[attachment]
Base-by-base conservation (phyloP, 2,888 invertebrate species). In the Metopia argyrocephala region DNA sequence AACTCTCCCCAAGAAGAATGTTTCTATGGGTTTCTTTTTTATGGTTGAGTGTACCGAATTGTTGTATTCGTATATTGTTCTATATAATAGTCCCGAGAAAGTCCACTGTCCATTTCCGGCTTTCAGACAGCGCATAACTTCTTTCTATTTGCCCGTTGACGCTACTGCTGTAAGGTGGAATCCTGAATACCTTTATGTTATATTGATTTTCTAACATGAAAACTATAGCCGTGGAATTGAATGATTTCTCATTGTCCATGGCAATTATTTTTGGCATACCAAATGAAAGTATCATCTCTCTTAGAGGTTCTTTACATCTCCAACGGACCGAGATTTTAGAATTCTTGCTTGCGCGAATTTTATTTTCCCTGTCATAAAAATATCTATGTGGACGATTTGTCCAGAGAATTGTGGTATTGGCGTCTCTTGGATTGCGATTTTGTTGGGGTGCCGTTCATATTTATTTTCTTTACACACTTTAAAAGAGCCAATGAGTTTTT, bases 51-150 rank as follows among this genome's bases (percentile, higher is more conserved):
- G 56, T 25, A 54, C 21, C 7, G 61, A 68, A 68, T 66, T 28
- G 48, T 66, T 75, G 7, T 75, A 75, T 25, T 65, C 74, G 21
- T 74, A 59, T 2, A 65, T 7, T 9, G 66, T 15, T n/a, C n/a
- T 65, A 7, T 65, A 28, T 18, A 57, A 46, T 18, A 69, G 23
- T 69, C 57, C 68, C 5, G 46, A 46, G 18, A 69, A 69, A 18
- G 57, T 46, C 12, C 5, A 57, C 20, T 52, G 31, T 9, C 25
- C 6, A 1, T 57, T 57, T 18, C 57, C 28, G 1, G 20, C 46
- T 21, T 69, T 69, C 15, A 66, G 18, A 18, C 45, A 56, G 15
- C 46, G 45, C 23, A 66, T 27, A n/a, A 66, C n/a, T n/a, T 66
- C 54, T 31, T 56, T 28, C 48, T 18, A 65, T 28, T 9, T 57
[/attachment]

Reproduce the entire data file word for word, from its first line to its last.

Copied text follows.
Base-by-base conservation (phyloP, 2,888 invertebrate species). In the Metopia argyrocephala region DNA sequence AACTCTCCCCAAGAAGAATGTTTCTATGGGTTTCTTTTTTATGGTTGAGTGTACCGAATTGTTGTATTCGTATATTGTTCTATATAATAGTCCCGAGAAAGTCCACTGTCCATTTCCGGCTTTCAGACAGCGCATAACTTCTTTCTATTTGCCCGTTGACGCTACTGCTGTAAGGTGGAATCCTGAATACCTTTATGTTATATTGATTTTCTAACATGAAAACTATAGCCGTGGAATTGAATGATTTCTCATTGTCCATGGCAATTATTTTTGGCATACCAAATGAAAGTATCATCTCTCTTAGAGGTTCTTTACATCTCCAACGGACCGAGATTTTAGAATTCTTGCTTGCGCGAATTTTATTTTCCCTGTCATAAAAATATCTATGTGGACGATTTGTCCAGAGAATTGTGGTATTGGCGTCTCTTGGATTGCGATTTTGTTGGGGTGCCGTTCATATTTATTTTCTTTACACACTTTAAAAGAGCCAATGAGTTTTT, bases 51-150 rank as follows among this genome's bases (percentile, higher is more conserved):
- G 56, T 25, A 54, C 21, C 7, G 61, A 68, A 68, T 66, T 28
- G 48, T 66, T 75, G 7, T 75, A 75, T 25, T 65, C 74, G 21
- T 74, A 59, T 2, A 65, T 7, T 9, G 66, T 15, T n/a, C n/a
- T 65, A 7, T 65, A 28, T 18, A 57, A 46, T 18, A 69, G 23
- T 69, C 57, C 68, C 5, G 46, A 46, G 18, A 69, A 69, A 18
- G 57, T 46, C 12, C 5, A 57, C 20, T 52, G 31, T 9, C 25
- C 6, A 1, T 57, T 57, T 18, C 57, C 28, G 1, G 20, C 46
- T 21, T 69, T 69, C 15, A 66, G 18, A 18, C 45, A 56, G 15
- C 46, G 45, C 23, A 66, T 27, A n/a, A 66, C n/a, T n/a, T 66
- C 54, T 31, T 56, T 28, C 48, T 18, A 65, T 28, T 9, T 57